Architectural Salvage: Hot Restaurant Design Trend
3 Min Read By Temi J. Sacks
As the desire to develop new and update older restaurant establishments increases, designers and owners seek to add an authentic historical touch to their spaces by incorporating architectural salvage.
Upcycled antique fixtures ranging from industrial lighting and chicken wire glass to historic chandeliers and reclaimed wood tables add the perfect sustainable transformation to the dining experience, according to Noel Beauchamp, of Olde Good Things, an architectural salvage company with retail locations in New York, Los Angeles and Scranton, PA and a major online presence.
Unlike demolition, architectural deconstruction requires finesse instead of shear force. Reusable items such as marble fireplace mantels, crystal chandeliers, large mirrors and intricate cabinetry can lose their value if they are damaged during the salvage process.
“While this notion is commonly used in industrial premises, many restaurant interior designers are increasingly applying the raw, rough, and down-to-earth aesthetic as a modern industrial chic décor,” noted Beauchamp.”
It is a growing trend that’s being embraced in the hospitality industry as seen by Olde Good Things’ creative partnerships with the following three restaurant designers:
Designer Alsun Keogh of Nusla Designs, created the industrial chic look at Washington, DC’s Nicoletta Italian Kitchen and Brew’d Coffee Bar, top photo, by mixing layers of architecturally salvaged industrial holophane fixtures with steel and glass elements. A partition wall created from raw steel and using large sheets of corrugated chicken wire from old factories separates the bar and the main dining room without closing off either space.
“The seating is leather, rich, dark and comfortable, while the tables are made from recycled industrial floors including original screws,” Keogh noted, “Old French school chairs add a whimsical touch. Lighting fixtures made from WWI machine gun parts and Edison bulbs continue the industrial chic effect into the bathrooms. And a makeshift wine display was created from old 1950s office cabinets filled with old legal books, wine bottles and votive candles for a charming accent wall.”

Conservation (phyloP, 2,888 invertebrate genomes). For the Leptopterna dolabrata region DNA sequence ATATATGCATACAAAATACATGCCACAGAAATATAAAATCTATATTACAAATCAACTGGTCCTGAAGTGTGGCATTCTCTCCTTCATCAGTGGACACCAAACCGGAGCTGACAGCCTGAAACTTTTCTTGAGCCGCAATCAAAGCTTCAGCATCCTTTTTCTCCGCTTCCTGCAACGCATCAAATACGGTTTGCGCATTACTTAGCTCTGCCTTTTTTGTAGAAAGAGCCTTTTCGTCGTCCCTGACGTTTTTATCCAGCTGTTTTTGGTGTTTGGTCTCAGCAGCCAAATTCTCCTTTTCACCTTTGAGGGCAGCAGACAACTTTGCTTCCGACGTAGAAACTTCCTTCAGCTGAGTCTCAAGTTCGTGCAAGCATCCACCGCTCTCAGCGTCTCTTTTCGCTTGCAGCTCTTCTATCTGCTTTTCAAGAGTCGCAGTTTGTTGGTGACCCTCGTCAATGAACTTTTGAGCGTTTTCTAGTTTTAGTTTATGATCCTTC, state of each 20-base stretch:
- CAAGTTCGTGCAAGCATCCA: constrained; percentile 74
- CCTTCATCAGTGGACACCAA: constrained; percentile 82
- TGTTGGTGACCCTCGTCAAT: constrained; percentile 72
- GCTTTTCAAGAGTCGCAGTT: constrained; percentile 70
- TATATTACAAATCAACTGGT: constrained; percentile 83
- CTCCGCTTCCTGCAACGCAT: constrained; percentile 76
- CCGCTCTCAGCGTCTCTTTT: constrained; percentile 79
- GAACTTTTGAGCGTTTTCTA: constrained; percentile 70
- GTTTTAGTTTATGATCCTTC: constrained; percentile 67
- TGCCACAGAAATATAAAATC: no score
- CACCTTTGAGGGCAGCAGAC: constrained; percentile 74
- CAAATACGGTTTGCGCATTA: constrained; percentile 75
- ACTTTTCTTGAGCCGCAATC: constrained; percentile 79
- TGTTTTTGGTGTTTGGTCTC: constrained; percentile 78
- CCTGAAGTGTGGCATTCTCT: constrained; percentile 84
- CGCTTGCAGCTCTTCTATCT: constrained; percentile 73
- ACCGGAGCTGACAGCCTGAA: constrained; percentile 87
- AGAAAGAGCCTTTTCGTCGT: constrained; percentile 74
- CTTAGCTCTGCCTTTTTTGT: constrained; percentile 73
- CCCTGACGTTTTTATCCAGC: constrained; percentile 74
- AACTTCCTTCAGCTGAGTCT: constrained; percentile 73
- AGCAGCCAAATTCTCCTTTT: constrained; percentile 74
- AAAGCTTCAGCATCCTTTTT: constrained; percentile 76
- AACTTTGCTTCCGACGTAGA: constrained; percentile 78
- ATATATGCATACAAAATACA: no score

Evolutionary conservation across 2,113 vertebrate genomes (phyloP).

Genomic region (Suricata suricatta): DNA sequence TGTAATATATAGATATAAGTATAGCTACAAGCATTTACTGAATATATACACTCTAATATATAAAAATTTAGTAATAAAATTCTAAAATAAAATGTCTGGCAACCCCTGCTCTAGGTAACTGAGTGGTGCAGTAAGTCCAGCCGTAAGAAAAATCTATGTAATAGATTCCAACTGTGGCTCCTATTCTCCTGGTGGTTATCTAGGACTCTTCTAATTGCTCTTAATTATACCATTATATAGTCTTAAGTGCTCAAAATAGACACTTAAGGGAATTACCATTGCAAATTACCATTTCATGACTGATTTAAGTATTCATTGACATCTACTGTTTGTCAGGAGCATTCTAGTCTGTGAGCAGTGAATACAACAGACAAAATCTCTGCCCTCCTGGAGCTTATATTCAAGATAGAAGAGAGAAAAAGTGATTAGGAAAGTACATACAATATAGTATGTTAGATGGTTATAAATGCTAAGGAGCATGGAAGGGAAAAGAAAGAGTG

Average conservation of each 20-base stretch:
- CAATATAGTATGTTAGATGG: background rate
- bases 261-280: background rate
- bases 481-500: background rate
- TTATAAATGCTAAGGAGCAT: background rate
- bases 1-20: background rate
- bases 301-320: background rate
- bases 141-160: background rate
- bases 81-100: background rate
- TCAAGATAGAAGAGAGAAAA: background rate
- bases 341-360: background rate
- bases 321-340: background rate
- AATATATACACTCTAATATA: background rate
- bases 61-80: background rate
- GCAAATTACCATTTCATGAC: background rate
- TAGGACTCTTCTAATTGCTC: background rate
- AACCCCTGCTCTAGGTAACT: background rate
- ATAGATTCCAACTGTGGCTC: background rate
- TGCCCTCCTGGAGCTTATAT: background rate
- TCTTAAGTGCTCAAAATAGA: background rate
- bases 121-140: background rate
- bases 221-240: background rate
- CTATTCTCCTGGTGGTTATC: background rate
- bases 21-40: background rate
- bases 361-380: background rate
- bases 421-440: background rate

Designer Erica Diskin, Assembly Design Studio, as a restaurant designer, she noted that “It's our job to create an authentic dining experience that supports the often lofty culinary goals of ownership. As the saying goes, you eat with your eyes first. So, it's very important that your surroundings show the same level of attention to detail that a five-star chef would show in the kitchen.”
“The reclaimed pieces we've been able to place in our projects are almost always the most talked about design elements in the room. Perfectly worn, full of history, and impossible to recreate, Ledger in Salem, MA is probably our best example of purposeful repurposing. The restaurant was designed in a historic building that once housed one of America's first banks. From safe doors all the way down to the original security guard’s suit, we made sure to use all the original design that we could,” said Diskin.
“Other successful architectural salvage examples include: a pair of gorgeous copper fire doors that we hung on brick and used as decorative sliding video screen covers at The Broadway in South Boston, vintage shoe racks that we refurbished and used as a dramatic bread display at Capo in South Boston, and an incredible set of vintage classroom doors with original hand painted lettering that we used as bathroom doors at the Bourbon Bowl bowling alley in Greensboro, North Carolina.
Restaurateur Seth McClelland notes that the atmosphere rates as the most important thing that causes a customer to return again and again.
“Architectural salvage has been crucial to the authenticity of the atmosphere in my venues,” said McClelland. “To help create a cozy conversation area in my prohibition-era speakeasy, The Mirror, Washington, DC, I added a soft cocoa leather couch, vintage cocktail table, crystal chandelier and industrial metal stools.”
“I have sourced original tin ceiling tiles for my general store style sandwich shop, The People’s Drug in Alexandria, VA to add authenticity and create a warm ambiance to the dining experience,” added McClelland. “And for the underground basement venue cocktail bar, Never Looked Better, Washington, DC, I sourced vintage brass subway light fixtures to help add a bit of industrial chic.”